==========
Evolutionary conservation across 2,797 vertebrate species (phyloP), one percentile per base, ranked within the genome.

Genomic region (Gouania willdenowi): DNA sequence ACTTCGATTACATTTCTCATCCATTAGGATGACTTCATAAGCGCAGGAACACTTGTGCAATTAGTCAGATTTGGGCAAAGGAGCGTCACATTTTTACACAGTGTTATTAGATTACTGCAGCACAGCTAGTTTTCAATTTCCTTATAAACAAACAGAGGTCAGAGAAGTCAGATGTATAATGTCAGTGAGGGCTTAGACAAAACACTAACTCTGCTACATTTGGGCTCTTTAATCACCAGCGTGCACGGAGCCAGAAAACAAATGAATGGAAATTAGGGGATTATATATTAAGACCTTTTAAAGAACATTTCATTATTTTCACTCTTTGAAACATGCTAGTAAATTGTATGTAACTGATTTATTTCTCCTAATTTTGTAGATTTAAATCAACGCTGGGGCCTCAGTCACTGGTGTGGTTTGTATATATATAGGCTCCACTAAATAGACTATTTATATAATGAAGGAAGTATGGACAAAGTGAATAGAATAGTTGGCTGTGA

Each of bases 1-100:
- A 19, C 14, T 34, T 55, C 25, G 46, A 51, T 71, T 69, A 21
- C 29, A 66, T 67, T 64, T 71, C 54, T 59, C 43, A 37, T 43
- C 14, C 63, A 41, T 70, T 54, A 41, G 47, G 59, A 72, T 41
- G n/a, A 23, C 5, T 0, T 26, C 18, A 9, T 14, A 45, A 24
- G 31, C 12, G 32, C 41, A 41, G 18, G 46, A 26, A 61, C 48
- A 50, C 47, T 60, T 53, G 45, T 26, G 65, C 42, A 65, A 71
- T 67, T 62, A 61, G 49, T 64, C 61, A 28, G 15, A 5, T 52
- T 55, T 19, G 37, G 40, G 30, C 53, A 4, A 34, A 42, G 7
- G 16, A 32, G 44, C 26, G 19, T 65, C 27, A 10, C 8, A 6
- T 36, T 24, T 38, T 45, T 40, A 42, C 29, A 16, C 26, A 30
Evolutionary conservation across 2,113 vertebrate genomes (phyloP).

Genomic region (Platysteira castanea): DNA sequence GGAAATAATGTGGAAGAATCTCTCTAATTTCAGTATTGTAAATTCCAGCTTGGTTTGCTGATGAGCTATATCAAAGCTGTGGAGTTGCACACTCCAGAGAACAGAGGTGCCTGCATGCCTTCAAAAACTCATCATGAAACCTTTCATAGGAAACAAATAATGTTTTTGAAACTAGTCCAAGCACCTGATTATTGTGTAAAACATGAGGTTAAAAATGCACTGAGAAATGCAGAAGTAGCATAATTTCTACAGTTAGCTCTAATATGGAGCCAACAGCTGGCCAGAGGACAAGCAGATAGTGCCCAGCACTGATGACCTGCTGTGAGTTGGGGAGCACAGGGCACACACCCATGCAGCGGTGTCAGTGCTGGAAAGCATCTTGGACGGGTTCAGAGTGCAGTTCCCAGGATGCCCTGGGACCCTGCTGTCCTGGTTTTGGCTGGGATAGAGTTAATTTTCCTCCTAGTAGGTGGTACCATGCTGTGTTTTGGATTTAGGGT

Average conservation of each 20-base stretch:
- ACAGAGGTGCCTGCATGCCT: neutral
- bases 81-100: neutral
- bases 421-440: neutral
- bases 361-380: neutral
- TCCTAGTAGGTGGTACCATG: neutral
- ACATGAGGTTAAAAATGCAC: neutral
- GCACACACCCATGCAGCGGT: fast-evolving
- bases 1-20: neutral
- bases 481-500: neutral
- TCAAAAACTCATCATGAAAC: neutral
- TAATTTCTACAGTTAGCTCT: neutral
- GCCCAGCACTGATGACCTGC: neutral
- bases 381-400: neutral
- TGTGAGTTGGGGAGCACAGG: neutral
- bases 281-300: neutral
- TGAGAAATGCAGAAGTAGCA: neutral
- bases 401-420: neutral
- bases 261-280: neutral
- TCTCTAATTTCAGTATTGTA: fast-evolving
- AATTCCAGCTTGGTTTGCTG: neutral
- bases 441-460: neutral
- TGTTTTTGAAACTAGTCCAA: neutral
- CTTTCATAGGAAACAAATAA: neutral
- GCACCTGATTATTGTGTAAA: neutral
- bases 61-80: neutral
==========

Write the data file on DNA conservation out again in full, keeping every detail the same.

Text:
Evolutionary conservation across 2,797 vertebrate species (phyloP), one percentile per base, ranked within the genome.

Genomic region (Gouania willdenowi): DNA sequence ACTTCGATTACATTTCTCATCCATTAGGATGACTTCATAAGCGCAGGAACACTTGTGCAATTAGTCAGATTTGGGCAAAGGAGCGTCACATTTTTACACAGTGTTATTAGATTACTGCAGCACAGCTAGTTTTCAATTTCCTTATAAACAAACAGAGGTCAGAGAAGTCAGATGTATAATGTCAGTGAGGGCTTAGACAAAACACTAACTCTGCTACATTTGGGCTCTTTAATCACCAGCGTGCACGGAGCCAGAAAACAAATGAATGGAAATTAGGGGATTATATATTAAGACCTTTTAAAGAACATTTCATTATTTTCACTCTTTGAAACATGCTAGTAAATTGTATGTAACTGATTTATTTCTCCTAATTTTGTAGATTTAAATCAACGCTGGGGCCTCAGTCACTGGTGTGGTTTGTATATATATAGGCTCCACTAAATAGACTATTTATATAATGAAGGAAGTATGGACAAAGTGAATAGAATAGTTGGCTGTGA

Each of bases 1-100:
- A 19, C 14, T 34, T 55, C 25, G 46, A 51, T 71, T 69, A 21
- C 29, A 66, T 67, T 64, T 71, C 54, T 59, C 43, A 37, T 43
- C 14, C 63, A 41, T 70, T 54, A 41, G 47, G 59, A 72, T 41
- G n/a, A 23, C 5, T 0, T 26, C 18, A 9, T 14, A 45, A 24
- G 31, C 12, G 32, C 41, A 41, G 18, G 46, A 26, A 61, C 48
- A 50, C 47, T 60, T 53, G 45, T 26, G 65, C 42, A 65, A 71
- T 67, T 62, A 61, G 49, T 64, C 61, A 28, G 15, A 5, T 52
- T 55, T 19, G 37, G 40, G 30, C 53, A 4, A 34, A 42, G 7
- G 16, A 32, G 44, C 26, G 19, T 65, C 27, A 10, C 8, A 6
- T 36, T 24, T 38, T 45, T 40, A 42, C 29, A 16, C 26, A 30
Evolutionary conservation across 2,113 vertebrate genomes (phyloP).

Genomic region (Platysteira castanea): DNA sequence GGAAATAATGTGGAAGAATCTCTCTAATTTCAGTATTGTAAATTCCAGCTTGGTTTGCTGATGAGCTATATCAAAGCTGTGGAGTTGCACACTCCAGAGAACAGAGGTGCCTGCATGCCTTCAAAAACTCATCATGAAACCTTTCATAGGAAACAAATAATGTTTTTGAAACTAGTCCAAGCACCTGATTATTGTGTAAAACATGAGGTTAAAAATGCACTGAGAAATGCAGAAGTAGCATAATTTCTACAGTTAGCTCTAATATGGAGCCAACAGCTGGCCAGAGGACAAGCAGATAGTGCCCAGCACTGATGACCTGCTGTGAGTTGGGGAGCACAGGGCACACACCCATGCAGCGGTGTCAGTGCTGGAAAGCATCTTGGACGGGTTCAGAGTGCAGTTCCCAGGATGCCCTGGGACCCTGCTGTCCTGGTTTTGGCTGGGATAGAGTTAATTTTCCTCCTAGTAGGTGGTACCATGCTGTGTTTTGGATTTAGGGT

Average conservation of each 20-base stretch:
- ACAGAGGTGCCTGCATGCCT: neutral
- bases 81-100: neutral
- bases 421-440: neutral
- bases 361-380: neutral
- TCCTAGTAGGTGGTACCATG: neutral
- ACATGAGGTTAAAAATGCAC: neutral
- GCACACACCCATGCAGCGGT: fast-evolving
- bases 1-20: neutral
- bases 481-500: neutral
- TCAAAAACTCATCATGAAAC: neutral
- TAATTTCTACAGTTAGCTCT: neutral
- GCCCAGCACTGATGACCTGC: neutral
- bases 381-400: neutral
- TGTGAGTTGGGGAGCACAGG: neutral
- bases 281-300: neutral
- TGAGAAATGCAGAAGTAGCA: neutral
- bases 401-420: neutral
- bases 261-280: neutral
- TCTCTAATTTCAGTATTGTA: fast-evolving
- AATTCCAGCTTGGTTTGCTG: neutral
- bases 441-460: neutral
- TGTTTTTGAAACTAGTCCAA: neutral
- CTTTCATAGGAAACAAATAA: neutral
- GCACCTGATTATTGTGTAAA: neutral
- bases 61-80: neutral